You can still make money out of music, especially if you are strong brand, innovative or just really good. Dave Grohl (from one-of-the best live bands in the world) sums it up nicely on Reddit discussion:

Me personally? I don’t f*cking care. That’s just me, because I’m playing two nights at Wembley next summer. I want people to hear our music, I don’t care if you pay $1 or f*cking $20 for it, just listen to the f*cking song. But I can understand how other people would object to that. You want people to f*cking listen to your music? Give them your music. And then go play a show. They like hearing your music? They’ll go see a show.

Amen to that.

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Arguing Over Avocadoes (and little bit tomatoes as well)

Simon Veksner had a good analogy on his blog about subjective nature of advertising arguments:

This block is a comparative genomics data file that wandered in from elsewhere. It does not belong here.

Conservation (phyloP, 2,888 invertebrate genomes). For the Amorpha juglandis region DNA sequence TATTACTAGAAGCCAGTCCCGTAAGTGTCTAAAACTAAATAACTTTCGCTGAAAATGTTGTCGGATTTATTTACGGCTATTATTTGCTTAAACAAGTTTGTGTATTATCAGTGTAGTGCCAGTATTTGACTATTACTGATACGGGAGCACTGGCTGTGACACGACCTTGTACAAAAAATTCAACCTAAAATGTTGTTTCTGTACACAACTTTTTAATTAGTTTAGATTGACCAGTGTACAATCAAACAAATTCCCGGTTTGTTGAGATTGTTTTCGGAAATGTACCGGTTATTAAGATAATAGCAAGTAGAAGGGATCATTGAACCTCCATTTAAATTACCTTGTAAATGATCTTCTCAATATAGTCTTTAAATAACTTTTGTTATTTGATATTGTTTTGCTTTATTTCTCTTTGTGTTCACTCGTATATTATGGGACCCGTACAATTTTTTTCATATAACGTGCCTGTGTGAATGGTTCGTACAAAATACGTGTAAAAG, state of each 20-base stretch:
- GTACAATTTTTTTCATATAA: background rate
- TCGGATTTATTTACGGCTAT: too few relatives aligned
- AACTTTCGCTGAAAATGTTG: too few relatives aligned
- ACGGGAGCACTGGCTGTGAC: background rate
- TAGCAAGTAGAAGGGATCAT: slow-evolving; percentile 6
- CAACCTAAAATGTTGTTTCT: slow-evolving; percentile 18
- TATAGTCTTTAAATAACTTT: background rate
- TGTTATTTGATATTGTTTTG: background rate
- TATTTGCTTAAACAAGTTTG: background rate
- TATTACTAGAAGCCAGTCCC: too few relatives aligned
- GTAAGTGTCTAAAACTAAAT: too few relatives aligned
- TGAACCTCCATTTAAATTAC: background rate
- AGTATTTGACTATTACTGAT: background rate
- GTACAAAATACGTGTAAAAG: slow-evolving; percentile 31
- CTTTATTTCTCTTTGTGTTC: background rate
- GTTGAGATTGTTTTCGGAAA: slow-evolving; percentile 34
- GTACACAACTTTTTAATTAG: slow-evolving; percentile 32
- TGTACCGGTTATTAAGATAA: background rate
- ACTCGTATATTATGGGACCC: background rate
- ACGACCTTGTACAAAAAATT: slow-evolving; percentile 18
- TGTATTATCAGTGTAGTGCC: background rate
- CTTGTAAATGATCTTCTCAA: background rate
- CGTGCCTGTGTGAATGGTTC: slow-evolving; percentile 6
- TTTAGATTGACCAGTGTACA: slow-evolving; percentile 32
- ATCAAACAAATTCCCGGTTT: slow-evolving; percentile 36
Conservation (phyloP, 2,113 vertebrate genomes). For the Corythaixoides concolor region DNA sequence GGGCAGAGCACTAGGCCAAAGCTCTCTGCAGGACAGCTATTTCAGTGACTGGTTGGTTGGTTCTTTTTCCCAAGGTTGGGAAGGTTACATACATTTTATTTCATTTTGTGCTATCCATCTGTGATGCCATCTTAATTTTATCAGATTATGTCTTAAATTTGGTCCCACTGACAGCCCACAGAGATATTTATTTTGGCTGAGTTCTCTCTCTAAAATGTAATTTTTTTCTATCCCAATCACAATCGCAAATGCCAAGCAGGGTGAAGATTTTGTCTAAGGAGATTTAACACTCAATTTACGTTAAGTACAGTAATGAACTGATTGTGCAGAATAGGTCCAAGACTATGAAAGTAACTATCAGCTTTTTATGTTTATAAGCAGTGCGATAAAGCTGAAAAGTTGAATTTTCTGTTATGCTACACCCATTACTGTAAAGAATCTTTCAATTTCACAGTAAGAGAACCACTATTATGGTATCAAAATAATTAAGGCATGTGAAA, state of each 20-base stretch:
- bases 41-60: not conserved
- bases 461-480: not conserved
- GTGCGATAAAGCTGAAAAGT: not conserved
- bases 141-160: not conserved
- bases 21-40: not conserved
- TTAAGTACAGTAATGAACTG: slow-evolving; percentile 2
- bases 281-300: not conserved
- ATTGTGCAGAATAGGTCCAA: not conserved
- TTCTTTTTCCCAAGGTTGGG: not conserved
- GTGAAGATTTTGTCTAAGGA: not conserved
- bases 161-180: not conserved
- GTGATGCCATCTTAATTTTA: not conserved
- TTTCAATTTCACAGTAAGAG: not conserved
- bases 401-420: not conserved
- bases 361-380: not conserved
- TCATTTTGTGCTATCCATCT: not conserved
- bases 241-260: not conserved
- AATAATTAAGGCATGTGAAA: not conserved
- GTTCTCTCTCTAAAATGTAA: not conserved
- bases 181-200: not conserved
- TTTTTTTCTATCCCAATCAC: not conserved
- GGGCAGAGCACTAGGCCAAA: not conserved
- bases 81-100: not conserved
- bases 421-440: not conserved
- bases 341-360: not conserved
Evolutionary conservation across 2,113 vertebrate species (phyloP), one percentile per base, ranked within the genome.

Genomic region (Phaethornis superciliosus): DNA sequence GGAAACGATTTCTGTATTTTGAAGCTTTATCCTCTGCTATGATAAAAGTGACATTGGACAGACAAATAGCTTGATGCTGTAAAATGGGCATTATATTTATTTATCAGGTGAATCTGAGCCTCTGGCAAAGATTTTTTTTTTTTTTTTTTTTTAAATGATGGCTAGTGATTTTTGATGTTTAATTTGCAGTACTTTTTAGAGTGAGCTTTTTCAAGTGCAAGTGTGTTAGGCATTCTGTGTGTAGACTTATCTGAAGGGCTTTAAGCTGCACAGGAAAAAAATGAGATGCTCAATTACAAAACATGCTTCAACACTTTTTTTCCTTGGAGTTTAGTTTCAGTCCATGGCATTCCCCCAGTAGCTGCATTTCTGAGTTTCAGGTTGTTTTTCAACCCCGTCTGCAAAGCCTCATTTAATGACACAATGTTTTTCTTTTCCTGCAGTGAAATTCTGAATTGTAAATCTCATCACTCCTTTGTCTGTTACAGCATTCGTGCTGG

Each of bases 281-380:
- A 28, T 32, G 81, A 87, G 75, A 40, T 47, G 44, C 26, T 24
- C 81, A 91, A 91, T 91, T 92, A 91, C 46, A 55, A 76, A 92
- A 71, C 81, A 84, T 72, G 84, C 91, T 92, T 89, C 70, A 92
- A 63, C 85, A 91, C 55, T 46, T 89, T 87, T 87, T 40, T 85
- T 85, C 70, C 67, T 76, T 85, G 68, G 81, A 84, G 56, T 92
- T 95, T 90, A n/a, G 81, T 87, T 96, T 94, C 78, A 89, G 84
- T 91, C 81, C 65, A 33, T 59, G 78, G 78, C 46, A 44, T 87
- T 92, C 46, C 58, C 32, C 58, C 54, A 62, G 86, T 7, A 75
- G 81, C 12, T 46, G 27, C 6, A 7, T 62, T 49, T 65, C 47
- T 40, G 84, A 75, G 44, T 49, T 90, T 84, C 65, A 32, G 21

Our debates are more like one person saying “I like tomatoes” and someone else says “I don’t like tomatoes, I prefer avocados.” 

To continue with avocadoes and tomatoes, there are two types of arguments in advertising context:

1. Arguments about preference

I like avocadoes and you like tomatoes. When asked the question which one tastes the better, we are both right. Then we should evaluate does our view reflect target audience at all. This is something people tend to forget: you are almost never part of target audience. It´s nice that you like avocadoes, but that does not say anything If it comes to a fight, it usually ends up that the one with loudest voice or biggest title wins. You are essentially arguing about what feels right.

2. Arguments about facts